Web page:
What’s Coming? City Attorney Asks For Closed Session With City Council to Discuss Billboard Lawsuits And Settlement Offer
One or more of the billboard companies with pending lawsuits against the city of Los Angeles have apparently made an offer to settle, because City Attorney Rocky Delgadillo is requesting a closed session with the City Council to transmit a “settlement proposal letter.” The request lists five active cases to be the subject of discussion in the closed session, which has not yet been scheduled.
Following are summaries of the five cases, and their current status:
World Wide Rush v. City of Los Angeles: Challenged the constitutionality of the city’s off-site sign ban as applied to the company’s supergraphic signs. U.S. District Court Judge Audrey Collins last August ruled in the company’s favor, and prohibited the city from enforcing the ban at 21 different sites. The city has appealed the decision to the 9th Circuit Court of Appeals.
Metro Lights v. City of Los Angeles: Challenged the constitutionality of the city’s off-site ban as applied to the company’s mini-billboards erected in numerous areas of the city without permits. The company won in U.S. District Court, but that decision was reversed early this year by the 9th Circuit. As of now, all the signs erected without permits by that company (now called Fuel Outdoor) are illegal.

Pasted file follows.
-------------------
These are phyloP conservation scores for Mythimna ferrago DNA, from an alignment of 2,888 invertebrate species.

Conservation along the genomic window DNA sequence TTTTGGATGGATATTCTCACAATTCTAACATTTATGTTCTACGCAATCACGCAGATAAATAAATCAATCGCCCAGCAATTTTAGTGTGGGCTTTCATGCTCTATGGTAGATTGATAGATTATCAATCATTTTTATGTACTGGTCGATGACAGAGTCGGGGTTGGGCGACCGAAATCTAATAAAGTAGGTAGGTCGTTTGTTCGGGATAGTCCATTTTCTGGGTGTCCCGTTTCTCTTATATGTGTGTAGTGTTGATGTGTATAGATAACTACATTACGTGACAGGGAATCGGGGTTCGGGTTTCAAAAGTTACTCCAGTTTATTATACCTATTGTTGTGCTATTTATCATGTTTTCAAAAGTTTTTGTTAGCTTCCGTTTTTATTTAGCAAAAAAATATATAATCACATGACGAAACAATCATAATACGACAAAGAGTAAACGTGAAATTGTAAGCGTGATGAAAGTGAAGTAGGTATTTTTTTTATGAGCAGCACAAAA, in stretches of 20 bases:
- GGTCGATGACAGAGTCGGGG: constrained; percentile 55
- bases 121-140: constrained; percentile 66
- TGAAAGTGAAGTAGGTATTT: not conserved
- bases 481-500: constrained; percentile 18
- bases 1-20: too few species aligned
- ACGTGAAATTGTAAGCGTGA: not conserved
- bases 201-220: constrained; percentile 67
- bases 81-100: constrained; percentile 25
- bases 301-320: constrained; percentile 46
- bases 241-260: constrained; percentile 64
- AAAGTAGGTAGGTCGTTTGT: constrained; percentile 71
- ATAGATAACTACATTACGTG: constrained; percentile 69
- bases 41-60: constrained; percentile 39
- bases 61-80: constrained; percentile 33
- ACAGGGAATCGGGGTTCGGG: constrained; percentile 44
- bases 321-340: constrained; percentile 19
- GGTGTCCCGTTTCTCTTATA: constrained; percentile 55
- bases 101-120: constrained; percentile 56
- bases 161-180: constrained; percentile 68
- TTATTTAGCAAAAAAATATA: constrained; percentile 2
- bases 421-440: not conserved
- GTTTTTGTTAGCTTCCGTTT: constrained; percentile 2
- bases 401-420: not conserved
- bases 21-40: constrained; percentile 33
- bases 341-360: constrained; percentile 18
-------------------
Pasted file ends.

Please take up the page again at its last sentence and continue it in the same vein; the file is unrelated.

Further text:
Sky Tag v. City of Los Angeles: Challenged the constitutionality of the city’s off-site sign ban as applied to the company’s supergraphic signs, which include the “statue of liberty” images by self-proclaimed artist and company owner, Michael McNeilly. In April of this year, Judge Collins issued a temporary injunction barring the city from enforcement against the company’s supergraphics at 18 locations pending trial on the merits of the case.
Jamison 1055 Wilshire v. City of Los Angeles: This lawsuit by the owner of several properties where Sky Tag supergraphics were put up is essentially conjoined with the Sky Tag lawsuit.
Summit Media v. City of Los Angeles: This lawsuit by one of the city’s smaller billboard companies seeks to invalidate the 2006 lawsuit settlement in which the city gave four billboard companies, including industry giants Clear Channel Outdoor and CBS Outdoor, numerous concessions, among them the right to convert nearly 900 conventional billboards to digital. The lawsuit is currently scheduled for trial in U.S. District Court this coming July.Dennis Hathaway